To get back to your curriculum, I have been asked to teach for the paper on Advanced Reading and Writing in English. I worried about this at first since it is a very long time since I have taught, and I feel the old energy and enthusiasm are rapidly fading. But having seen the care with which the syllabus has been designed, I thought I should try to revive my flagging capabilities.

However, I have suggested that the university prescribe a textbook for this course since I think it is essential, if the rounded reading prescribed is to be done, that students should have ready access to a range of material. One of the reasons I began while at the British Council an intensive programme of publications was that students did not read round their texts. If a novel was prescribed, they read that novel and nothing more. If particular poems were prescribed, they read those poems and nothing more. This was especially damaging in the latter case since the more one read of any poet the more one understood what he was expressing.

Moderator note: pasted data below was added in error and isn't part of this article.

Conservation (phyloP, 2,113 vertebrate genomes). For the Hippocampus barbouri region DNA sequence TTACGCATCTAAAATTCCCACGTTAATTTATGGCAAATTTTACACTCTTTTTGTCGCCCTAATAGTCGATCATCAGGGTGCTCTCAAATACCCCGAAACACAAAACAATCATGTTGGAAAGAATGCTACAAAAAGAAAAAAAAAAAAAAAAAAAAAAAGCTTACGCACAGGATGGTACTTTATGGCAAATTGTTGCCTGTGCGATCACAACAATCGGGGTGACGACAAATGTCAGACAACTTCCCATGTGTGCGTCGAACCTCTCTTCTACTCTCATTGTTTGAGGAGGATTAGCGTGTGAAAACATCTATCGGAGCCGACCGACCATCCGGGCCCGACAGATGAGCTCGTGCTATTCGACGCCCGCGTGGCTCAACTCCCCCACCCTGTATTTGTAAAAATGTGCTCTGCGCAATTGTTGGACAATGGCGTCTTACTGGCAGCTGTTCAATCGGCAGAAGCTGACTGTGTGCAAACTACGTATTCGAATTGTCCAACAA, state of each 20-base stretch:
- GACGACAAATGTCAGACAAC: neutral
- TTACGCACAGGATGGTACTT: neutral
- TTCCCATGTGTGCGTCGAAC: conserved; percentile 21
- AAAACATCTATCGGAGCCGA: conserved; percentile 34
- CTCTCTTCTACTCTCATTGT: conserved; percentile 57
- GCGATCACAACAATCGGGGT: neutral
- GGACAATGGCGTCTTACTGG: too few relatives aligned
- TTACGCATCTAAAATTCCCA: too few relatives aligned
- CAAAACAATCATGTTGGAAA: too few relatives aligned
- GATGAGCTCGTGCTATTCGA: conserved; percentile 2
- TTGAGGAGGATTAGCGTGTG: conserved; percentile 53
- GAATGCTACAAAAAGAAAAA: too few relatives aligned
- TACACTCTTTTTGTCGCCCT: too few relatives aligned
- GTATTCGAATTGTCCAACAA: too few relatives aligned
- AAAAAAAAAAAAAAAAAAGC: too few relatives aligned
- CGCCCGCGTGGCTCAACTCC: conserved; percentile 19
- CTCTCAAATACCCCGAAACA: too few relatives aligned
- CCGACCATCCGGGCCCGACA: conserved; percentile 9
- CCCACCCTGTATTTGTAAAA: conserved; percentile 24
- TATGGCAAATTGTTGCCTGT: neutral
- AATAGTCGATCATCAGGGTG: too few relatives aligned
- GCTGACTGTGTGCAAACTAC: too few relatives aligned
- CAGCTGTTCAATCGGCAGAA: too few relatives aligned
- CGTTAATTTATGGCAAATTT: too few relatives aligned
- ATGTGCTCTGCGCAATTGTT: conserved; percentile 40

Though given the short notice I could not prepare anything, I remembered a series of school textbooks I had been asked to prepare about 15 years ago by International Book House for what were termed international schools offering the local syllabus in the English medium. Obviously, the appalling textbooks produced by the Ministry of Education in those days for the rather primitive English syllabus were unsuitable for students with more advanced English. So, I put together more sophisticated readers which proved popular. I was heartened too by a very positive review of these by Dinali Fernando, now at Kelaniya, whose approach to students has always been both sympathetic and practical.

I hope then that, in addition to the texts from the book that I will discuss, students will read other texts in the book. In addition to poetry and fiction the book has texts on politics and history and law and international relations, about which one would hope postgraduate students would want some basic understanding.